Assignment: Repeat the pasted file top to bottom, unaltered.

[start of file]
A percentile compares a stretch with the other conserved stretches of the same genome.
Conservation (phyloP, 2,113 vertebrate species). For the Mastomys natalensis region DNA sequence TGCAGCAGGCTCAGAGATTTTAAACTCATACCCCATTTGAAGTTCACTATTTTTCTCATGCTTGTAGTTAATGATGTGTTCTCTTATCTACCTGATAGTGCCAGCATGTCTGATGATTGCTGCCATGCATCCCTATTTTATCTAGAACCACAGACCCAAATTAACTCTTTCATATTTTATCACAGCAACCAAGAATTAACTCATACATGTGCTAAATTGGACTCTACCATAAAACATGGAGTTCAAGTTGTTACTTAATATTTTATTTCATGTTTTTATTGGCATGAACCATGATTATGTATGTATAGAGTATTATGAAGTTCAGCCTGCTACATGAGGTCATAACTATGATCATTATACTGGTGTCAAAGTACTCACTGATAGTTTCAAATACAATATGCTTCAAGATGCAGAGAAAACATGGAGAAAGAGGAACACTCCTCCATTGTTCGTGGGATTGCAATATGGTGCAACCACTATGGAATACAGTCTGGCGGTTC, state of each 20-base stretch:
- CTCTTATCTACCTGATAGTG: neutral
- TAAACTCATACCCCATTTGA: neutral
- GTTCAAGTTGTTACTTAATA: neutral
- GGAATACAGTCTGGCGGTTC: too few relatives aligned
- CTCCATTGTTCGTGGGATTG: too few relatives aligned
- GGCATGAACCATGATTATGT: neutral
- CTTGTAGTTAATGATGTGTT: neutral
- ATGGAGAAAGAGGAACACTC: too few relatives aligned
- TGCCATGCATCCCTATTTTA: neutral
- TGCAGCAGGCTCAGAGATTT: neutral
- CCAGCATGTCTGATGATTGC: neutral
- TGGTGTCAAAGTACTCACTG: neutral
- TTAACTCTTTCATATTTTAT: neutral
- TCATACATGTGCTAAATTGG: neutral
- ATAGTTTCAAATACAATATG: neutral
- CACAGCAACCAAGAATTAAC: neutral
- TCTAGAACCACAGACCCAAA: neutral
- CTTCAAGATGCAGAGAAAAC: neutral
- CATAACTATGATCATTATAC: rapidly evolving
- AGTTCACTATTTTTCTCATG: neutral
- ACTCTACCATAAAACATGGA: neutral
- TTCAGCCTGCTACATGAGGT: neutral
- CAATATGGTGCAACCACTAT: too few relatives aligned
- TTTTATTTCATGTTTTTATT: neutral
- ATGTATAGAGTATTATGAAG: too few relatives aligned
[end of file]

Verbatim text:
A percentile compares a stretch with the other conserved stretches of the same genome.
Conservation (phyloP, 2,113 vertebrate species). For the Mastomys natalensis region DNA sequence TGCAGCAGGCTCAGAGATTTTAAACTCATACCCCATTTGAAGTTCACTATTTTTCTCATGCTTGTAGTTAATGATGTGTTCTCTTATCTACCTGATAGTGCCAGCATGTCTGATGATTGCTGCCATGCATCCCTATTTTATCTAGAACCACAGACCCAAATTAACTCTTTCATATTTTATCACAGCAACCAAGAATTAACTCATACATGTGCTAAATTGGACTCTACCATAAAACATGGAGTTCAAGTTGTTACTTAATATTTTATTTCATGTTTTTATTGGCATGAACCATGATTATGTATGTATAGAGTATTATGAAGTTCAGCCTGCTACATGAGGTCATAACTATGATCATTATACTGGTGTCAAAGTACTCACTGATAGTTTCAAATACAATATGCTTCAAGATGCAGAGAAAACATGGAGAAAGAGGAACACTCCTCCATTGTTCGTGGGATTGCAATATGGTGCAACCACTATGGAATACAGTCTGGCGGTTC, state of each 20-base stretch:
- CTCTTATCTACCTGATAGTG: neutral
- TAAACTCATACCCCATTTGA: neutral
- GTTCAAGTTGTTACTTAATA: neutral
- GGAATACAGTCTGGCGGTTC: too few relatives aligned
- CTCCATTGTTCGTGGGATTG: too few relatives aligned
- GGCATGAACCATGATTATGT: neutral
- CTTGTAGTTAATGATGTGTT: neutral
- ATGGAGAAAGAGGAACACTC: too few relatives aligned
- TGCCATGCATCCCTATTTTA: neutral
- TGCAGCAGGCTCAGAGATTT: neutral
- CCAGCATGTCTGATGATTGC: neutral
- TGGTGTCAAAGTACTCACTG: neutral
- TTAACTCTTTCATATTTTAT: neutral
- TCATACATGTGCTAAATTGG: neutral
- ATAGTTTCAAATACAATATG: neutral
- CACAGCAACCAAGAATTAAC: neutral
- TCTAGAACCACAGACCCAAA: neutral
- CTTCAAGATGCAGAGAAAAC: neutral
- CATAACTATGATCATTATAC: rapidly evolving
- AGTTCACTATTTTTCTCATG: neutral
- ACTCTACCATAAAACATGGA: neutral
- TTCAGCCTGCTACATGAGGT: neutral
- CAATATGGTGCAACCACTAT: too few relatives aligned
- TTTTATTTCATGTTTTTATT: neutral
- ATGTATAGAGTATTATGAAG: too few relatives aligned